MOVE MD 3222
TPT: 00: 51:20
reviewed by Neville Cohn
Woof! is made up of four versatile, focussed young percussionists who seem positively to revel in this constantly diverting music. Old favourites such as “Country Gardens”, “Shepherd’s Hey” and “Irish Tune” (Danny Boy) sound here freshly minted, engaging reincarnations of little compositions that have a secure place in the affections of thousands. In 1998, Woof! discovered, or re-discovered, Grainger’s so-called tuneful percussion instruments which after decades of silence can again be heard played by musicians who clearly know exactly what they are doing – and do it very well. There are, as well, a host of other performers – variously on strings, flute, piccolo and harp as well as solo and ensemble singers (members of the Osmond College choir) – who contribute to one of the most engaging CDs I’ve encountered in years. Blithe Bells is a delight, with its webs of glowing vibraphone tone contriving to sound both exotic and tranquil. Another haunting miniature is Bahariyale V. Palaniyundi, scored for harmonium, a set of Indian bells – and various drums tapped discreetly and hypnotically. A marimba ensemble offers Sailor Song, a jolly, irresistibly whistleable Grainger original.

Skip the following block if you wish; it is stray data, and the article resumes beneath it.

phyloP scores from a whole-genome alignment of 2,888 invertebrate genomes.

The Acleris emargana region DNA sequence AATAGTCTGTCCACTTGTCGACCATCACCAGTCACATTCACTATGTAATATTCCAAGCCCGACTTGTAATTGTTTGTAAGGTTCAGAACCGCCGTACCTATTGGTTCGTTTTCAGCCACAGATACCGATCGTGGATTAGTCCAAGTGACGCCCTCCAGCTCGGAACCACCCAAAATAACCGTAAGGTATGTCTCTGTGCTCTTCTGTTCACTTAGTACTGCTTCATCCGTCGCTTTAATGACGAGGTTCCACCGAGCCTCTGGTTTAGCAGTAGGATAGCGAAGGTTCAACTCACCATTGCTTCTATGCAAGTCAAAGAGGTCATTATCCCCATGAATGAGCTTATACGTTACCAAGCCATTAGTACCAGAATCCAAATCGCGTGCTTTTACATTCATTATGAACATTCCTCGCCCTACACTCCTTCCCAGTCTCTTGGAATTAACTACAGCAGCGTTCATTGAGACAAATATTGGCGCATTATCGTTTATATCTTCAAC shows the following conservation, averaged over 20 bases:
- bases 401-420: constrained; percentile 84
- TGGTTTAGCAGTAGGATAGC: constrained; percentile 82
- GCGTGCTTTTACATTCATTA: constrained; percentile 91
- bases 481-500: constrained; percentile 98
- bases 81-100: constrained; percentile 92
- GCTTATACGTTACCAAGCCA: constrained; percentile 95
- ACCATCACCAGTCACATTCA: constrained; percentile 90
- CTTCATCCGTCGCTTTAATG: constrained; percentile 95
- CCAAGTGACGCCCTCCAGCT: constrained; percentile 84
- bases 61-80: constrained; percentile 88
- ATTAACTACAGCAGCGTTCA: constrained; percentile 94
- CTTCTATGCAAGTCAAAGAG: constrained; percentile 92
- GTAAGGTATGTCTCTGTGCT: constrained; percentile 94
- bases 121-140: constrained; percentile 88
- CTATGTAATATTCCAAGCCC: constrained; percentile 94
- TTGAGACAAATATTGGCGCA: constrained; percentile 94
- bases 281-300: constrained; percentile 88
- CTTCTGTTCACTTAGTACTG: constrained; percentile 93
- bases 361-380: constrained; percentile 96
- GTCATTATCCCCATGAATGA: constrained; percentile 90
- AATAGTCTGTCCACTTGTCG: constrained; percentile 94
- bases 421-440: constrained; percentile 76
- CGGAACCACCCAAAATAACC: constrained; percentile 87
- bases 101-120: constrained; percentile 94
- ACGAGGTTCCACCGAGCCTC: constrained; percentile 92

Although Grainger grew to despise his hugely popular setting of Country Gardens (claiming that most English gardens grew vegetables rather than flowers). “So you can think of turnips as I play it”, he once bitterly remarked. An arrangement for “hammerwood foursome” is divertingly jaunty, sounding for all the world like an inspired child’s toy orchestra. At the other end of the emotional scale is “The Lonely Desert Man sees the Tents of the Happy Tribes”, a setting of nonsense syllables sung in an unsettlingly forced tone that sounds the essence of a terrible melancholy. There are fascinating liner notes by Alessandro Servadei.